• were made of the same materials, and
  • were built using the same construction techniques by the same builder.

When the Loma Prieta Earthquake struck in 1989, however, House #214 came apart in 4 sections while House #210 suffered only minor damage.

What made the difference?

Seismic retrofitting made all the difference.

Prior to the earthquake, O'Hearn had had House #210's sill plate bolted to its foundation and its cripple wall framing braced with shear walls. Unfortunately, the earthquake struck before he could have the same improvements done on House #214.

The result?

After the quake, the retrofitted house, House #210, cost only about $5,000 to repair. On the other hand, the repair costs for the non-retrofitted house, House #214, came up to a whopping $260,000.


Seismic Retrofit: Usual Procedure

Seismic retrofitting usually involves foundation bolting, cripple wall bracing and attaching the floor framing to the cripple wall.

Foundation Bolting

Foundation bolting ties the wood framing members of a building to its concrete foundation. If the mudsill is not connected to the foundation, the entire house could slide off its foundation during an earthquake.

This procedure usually involves bolting the mudsill to the stem wall, usually by using 5/8" diameter anchor bolts embedded at a minimum of 7". If there is no access to bolt the mudsill vertically, alternative methods can be used such as the placement of Universal Foundation Plates.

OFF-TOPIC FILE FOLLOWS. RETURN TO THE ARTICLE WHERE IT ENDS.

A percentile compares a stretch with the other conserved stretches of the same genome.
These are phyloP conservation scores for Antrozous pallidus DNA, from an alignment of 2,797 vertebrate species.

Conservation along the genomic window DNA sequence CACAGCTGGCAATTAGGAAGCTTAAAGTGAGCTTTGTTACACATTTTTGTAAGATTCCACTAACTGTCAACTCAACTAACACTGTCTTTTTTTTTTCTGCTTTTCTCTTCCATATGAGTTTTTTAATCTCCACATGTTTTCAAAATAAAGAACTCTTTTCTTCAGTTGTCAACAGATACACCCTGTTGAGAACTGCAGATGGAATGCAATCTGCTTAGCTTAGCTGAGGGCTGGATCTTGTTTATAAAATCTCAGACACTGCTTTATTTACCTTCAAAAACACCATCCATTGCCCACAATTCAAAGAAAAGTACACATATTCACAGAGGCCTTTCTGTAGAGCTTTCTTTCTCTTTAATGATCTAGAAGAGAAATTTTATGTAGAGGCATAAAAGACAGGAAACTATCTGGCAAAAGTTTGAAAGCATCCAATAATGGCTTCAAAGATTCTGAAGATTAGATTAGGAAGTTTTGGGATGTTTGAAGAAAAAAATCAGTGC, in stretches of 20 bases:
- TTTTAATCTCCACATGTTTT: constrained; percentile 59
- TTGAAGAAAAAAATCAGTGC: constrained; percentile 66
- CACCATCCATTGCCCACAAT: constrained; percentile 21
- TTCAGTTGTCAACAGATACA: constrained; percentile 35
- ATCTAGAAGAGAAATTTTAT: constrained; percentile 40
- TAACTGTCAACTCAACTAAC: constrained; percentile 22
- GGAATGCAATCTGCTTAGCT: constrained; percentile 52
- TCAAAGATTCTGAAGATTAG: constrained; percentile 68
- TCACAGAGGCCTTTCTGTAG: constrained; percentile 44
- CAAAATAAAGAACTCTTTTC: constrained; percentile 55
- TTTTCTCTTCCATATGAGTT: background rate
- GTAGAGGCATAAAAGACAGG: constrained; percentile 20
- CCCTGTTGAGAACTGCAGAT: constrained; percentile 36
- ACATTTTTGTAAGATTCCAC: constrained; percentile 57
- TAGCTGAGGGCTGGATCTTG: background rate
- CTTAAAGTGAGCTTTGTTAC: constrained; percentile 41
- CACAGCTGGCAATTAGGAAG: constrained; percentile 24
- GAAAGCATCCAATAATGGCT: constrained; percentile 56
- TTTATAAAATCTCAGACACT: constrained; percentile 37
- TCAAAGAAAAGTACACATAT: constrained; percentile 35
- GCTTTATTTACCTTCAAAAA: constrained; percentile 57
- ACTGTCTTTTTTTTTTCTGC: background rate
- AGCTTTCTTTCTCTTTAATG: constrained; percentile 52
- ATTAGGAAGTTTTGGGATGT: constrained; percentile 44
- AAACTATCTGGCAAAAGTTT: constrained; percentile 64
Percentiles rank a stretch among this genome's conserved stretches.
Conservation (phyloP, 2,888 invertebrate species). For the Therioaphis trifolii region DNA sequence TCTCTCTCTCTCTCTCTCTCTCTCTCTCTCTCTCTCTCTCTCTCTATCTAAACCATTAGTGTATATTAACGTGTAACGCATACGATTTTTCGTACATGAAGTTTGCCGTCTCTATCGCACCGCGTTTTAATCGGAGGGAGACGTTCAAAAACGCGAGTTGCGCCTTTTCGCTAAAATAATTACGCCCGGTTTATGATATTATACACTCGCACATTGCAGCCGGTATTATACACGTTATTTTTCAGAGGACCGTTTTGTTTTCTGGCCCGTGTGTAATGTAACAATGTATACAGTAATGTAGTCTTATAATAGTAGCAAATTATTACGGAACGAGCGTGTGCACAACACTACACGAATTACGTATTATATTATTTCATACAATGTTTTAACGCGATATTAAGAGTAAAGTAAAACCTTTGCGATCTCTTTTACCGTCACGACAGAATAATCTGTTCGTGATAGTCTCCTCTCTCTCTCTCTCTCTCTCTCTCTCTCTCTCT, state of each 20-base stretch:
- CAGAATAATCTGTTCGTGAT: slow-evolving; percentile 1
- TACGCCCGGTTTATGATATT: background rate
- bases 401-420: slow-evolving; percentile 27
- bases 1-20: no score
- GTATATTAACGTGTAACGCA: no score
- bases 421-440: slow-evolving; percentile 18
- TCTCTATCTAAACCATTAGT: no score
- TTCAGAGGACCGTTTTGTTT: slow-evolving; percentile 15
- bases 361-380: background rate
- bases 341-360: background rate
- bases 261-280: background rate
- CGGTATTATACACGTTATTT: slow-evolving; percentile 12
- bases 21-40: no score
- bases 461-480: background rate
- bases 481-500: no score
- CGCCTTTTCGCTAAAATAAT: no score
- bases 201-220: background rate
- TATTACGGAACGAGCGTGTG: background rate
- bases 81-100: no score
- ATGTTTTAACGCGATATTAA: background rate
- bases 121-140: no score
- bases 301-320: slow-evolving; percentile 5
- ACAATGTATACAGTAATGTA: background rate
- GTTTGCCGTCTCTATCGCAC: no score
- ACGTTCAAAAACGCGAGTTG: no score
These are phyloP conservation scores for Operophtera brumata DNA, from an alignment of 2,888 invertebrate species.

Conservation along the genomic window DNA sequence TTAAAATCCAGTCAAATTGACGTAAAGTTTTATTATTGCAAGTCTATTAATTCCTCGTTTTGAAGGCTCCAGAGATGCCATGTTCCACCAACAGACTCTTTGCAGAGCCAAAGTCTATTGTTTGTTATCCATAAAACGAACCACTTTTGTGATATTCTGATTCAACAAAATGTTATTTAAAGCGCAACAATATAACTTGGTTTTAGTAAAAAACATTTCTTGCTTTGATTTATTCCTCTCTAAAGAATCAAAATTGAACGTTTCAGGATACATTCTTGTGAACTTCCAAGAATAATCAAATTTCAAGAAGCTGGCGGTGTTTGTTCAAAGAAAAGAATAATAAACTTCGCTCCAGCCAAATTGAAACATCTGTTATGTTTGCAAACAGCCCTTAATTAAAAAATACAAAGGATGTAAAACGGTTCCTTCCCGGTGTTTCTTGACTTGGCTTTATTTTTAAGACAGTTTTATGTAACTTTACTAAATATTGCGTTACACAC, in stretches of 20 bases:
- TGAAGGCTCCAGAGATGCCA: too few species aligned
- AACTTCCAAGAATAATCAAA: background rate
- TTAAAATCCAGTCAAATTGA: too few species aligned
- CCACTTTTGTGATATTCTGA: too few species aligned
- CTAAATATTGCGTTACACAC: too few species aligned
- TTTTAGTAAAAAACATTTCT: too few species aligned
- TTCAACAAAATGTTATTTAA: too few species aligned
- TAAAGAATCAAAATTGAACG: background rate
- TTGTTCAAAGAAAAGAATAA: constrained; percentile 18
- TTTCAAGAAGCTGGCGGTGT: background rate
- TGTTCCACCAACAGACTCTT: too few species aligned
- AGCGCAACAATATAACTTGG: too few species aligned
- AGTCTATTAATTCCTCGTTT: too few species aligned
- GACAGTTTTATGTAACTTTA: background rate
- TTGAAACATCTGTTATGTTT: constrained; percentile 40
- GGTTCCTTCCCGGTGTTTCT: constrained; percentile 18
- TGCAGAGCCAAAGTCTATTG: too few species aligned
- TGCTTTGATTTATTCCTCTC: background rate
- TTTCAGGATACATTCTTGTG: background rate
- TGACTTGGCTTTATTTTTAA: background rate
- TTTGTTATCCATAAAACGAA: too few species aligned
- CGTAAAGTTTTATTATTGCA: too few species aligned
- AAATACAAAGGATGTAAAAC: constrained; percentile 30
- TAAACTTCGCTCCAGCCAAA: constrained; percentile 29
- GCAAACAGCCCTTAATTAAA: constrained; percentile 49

Foundation bolting also reinforces the strength of existing connections. From the countless foundation inspections we have conducted, we know that insufficient connections between the home's wood framing and its concrete foundation are a common problem. Sometimes, existing bolts are few and far between. Other times, the bolts are so severely rusted they are practically useless as connectors.

foundation bolt
Foundation bolt drilled vertically for earthquake proofing

universal plate
Universal plates used in lieu of vertical foundation bolts

Cripple Wall Bracing

Most older houses have a short wood-framed wall in the crawl space. This is the cripple wall. It may be anywhere from a few inches to several feet in height, extending from the top of the concrete foundation stem wall to the bottom of the floor joists.